What is a Diversified Portfolio?
Diversification has been an extremely popular term in finance and investing for many years. Almost any article, video or a book about personal finance or investing mentions diversification at some point. Why the idea of allocating your capital in various assets is that popular? Are there cases when diversification isn’t the best way to go about investing?
Table of Contents
What is Diversification?
Diversification in finance means a strategy of allocating capital in different assets.
A diversified portfolio is a portfolio that has more that one asset.
The purpose of diversification is to reduce risks associated with having all your capital in just one asset. Diversification helps to reduce unsystematic risks (inherent in a specific company or industry), but systematic risks (inherent to the entire market or market segment) are much harder to avoid.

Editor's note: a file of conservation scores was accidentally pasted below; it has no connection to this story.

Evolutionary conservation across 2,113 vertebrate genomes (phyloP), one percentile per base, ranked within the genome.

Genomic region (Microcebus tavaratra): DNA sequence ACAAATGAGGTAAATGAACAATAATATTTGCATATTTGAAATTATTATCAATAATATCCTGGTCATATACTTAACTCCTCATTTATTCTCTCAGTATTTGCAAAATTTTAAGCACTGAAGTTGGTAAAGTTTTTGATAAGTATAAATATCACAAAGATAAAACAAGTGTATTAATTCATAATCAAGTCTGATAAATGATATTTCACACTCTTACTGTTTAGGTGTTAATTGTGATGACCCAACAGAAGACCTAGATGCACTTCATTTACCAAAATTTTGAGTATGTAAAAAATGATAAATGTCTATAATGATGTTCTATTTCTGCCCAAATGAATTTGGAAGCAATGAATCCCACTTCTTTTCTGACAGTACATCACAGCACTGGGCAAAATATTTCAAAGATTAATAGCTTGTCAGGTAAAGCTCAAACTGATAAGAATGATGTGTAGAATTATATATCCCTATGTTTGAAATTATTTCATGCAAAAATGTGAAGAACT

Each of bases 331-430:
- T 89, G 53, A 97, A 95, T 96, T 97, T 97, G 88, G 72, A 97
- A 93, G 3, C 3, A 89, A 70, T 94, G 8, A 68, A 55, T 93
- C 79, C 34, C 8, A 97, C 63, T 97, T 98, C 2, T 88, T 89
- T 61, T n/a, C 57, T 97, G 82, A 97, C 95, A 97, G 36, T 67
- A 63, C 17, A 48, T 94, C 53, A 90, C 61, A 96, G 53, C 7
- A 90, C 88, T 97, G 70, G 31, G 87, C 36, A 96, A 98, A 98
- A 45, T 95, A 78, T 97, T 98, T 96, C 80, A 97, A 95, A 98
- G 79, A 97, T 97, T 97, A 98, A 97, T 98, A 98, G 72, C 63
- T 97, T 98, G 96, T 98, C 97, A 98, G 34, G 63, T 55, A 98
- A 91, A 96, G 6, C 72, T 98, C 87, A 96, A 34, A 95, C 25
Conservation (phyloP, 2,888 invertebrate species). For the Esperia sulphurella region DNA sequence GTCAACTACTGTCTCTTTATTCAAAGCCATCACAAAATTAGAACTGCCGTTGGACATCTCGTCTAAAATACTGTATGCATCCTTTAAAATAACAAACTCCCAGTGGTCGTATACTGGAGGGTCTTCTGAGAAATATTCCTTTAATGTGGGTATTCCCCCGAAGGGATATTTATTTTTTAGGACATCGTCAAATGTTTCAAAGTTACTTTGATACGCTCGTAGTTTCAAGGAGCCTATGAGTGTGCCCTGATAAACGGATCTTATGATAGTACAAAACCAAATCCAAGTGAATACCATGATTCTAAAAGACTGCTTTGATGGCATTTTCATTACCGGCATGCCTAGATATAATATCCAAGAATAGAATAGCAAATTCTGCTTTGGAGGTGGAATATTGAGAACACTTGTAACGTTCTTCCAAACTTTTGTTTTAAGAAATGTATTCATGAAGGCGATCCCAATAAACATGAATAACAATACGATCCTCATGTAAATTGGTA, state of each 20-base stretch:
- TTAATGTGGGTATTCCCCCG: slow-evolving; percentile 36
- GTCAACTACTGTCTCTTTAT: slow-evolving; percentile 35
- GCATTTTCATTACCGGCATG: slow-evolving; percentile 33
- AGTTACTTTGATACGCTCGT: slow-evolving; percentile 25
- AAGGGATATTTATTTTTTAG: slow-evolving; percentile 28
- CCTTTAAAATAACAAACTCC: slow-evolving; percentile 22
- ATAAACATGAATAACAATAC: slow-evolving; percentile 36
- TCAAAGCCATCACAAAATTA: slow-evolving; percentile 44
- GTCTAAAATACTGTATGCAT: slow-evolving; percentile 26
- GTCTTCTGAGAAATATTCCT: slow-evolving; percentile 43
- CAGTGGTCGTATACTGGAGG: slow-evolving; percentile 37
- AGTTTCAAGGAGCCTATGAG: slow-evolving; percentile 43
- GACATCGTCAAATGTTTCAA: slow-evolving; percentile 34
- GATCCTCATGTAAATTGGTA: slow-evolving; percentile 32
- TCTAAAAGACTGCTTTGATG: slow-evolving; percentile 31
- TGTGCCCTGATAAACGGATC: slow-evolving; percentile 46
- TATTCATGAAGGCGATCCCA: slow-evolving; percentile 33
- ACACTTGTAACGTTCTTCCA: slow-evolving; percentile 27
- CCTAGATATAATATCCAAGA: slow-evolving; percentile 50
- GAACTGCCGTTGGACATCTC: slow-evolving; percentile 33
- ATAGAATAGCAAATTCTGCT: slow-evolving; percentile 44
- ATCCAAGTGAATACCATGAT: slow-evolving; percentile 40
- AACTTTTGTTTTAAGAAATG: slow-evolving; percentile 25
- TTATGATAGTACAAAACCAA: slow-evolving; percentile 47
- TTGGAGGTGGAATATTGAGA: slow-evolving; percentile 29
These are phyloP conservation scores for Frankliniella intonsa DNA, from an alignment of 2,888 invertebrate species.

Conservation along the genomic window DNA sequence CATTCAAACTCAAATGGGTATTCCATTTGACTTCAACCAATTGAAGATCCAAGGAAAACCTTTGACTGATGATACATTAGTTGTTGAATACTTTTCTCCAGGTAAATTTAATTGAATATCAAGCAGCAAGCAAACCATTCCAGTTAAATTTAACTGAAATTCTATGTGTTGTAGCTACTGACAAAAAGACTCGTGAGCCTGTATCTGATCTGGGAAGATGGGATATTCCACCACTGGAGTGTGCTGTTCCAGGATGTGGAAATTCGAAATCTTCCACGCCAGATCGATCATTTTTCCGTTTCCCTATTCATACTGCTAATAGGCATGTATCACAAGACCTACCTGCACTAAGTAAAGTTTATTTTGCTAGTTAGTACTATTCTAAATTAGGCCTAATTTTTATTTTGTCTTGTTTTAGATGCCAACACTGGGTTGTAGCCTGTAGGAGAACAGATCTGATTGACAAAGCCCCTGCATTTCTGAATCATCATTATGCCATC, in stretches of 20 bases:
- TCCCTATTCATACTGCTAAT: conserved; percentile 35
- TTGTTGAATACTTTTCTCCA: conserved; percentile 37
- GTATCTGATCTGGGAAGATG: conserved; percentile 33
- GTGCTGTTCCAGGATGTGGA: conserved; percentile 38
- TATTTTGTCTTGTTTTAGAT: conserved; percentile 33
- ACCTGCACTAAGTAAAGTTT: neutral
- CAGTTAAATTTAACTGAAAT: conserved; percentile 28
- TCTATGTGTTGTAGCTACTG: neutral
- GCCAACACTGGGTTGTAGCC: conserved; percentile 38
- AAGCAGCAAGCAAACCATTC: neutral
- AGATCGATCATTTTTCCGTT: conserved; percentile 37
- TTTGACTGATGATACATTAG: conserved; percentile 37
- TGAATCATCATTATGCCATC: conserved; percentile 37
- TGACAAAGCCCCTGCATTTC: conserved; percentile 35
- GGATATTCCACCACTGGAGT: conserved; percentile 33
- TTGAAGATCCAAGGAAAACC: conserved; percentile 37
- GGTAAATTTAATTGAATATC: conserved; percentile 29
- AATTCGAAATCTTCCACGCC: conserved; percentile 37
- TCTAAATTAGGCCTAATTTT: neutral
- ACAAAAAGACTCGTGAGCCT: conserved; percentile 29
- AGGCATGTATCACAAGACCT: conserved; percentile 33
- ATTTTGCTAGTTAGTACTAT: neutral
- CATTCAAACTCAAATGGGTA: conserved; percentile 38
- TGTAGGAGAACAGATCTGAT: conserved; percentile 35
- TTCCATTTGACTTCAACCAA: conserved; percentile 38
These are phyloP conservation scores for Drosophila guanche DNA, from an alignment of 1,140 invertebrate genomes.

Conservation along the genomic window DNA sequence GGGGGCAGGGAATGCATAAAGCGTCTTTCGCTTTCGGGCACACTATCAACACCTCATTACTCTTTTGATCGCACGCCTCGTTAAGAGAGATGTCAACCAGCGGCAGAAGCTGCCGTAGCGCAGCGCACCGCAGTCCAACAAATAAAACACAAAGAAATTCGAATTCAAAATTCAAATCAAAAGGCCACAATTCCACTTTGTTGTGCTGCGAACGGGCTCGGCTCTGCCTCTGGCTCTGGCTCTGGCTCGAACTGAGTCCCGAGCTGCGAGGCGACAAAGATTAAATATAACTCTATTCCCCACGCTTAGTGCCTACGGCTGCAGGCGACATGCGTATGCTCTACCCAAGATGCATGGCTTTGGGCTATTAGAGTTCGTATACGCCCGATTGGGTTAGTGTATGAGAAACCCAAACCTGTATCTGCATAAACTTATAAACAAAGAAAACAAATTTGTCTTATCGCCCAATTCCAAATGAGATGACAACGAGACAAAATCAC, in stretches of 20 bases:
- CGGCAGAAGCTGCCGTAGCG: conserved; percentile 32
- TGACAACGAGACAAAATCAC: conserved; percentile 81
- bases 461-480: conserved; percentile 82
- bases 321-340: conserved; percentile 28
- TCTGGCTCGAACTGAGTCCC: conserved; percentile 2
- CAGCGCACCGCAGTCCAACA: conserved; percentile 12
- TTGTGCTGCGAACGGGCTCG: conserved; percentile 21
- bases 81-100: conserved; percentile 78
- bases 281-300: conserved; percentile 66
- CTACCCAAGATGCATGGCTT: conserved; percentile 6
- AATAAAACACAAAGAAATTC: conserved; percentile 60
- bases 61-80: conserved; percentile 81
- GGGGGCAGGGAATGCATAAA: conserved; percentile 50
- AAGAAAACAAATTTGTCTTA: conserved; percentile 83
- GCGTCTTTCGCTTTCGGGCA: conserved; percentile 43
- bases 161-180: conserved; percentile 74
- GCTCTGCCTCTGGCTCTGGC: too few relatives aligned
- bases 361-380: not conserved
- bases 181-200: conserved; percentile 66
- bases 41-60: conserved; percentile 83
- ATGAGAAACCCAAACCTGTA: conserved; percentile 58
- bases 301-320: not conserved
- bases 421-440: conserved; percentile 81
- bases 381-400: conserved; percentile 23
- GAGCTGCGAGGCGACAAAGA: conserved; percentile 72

A common way to explain diversification is with “all eggs in one basket” analogy. It’s dangerous to put all the eggs in one basket because if the basket falls everything will be destroyed. Alternatively, you could carry two (or more) baskets with 50% of the eggs in each, then, if you lose one, you would at least save another. This simple example illustrates the idea of diversification.
Types Of Diversification
There are a number of ways to diversify a portfolio:
- By Assets Type: cash, stocks, bonds, ETFs, etc.
- By Industry: retail, manufacturing, banking, real estate, etc.
- By Geography: local, national, foreign, etc.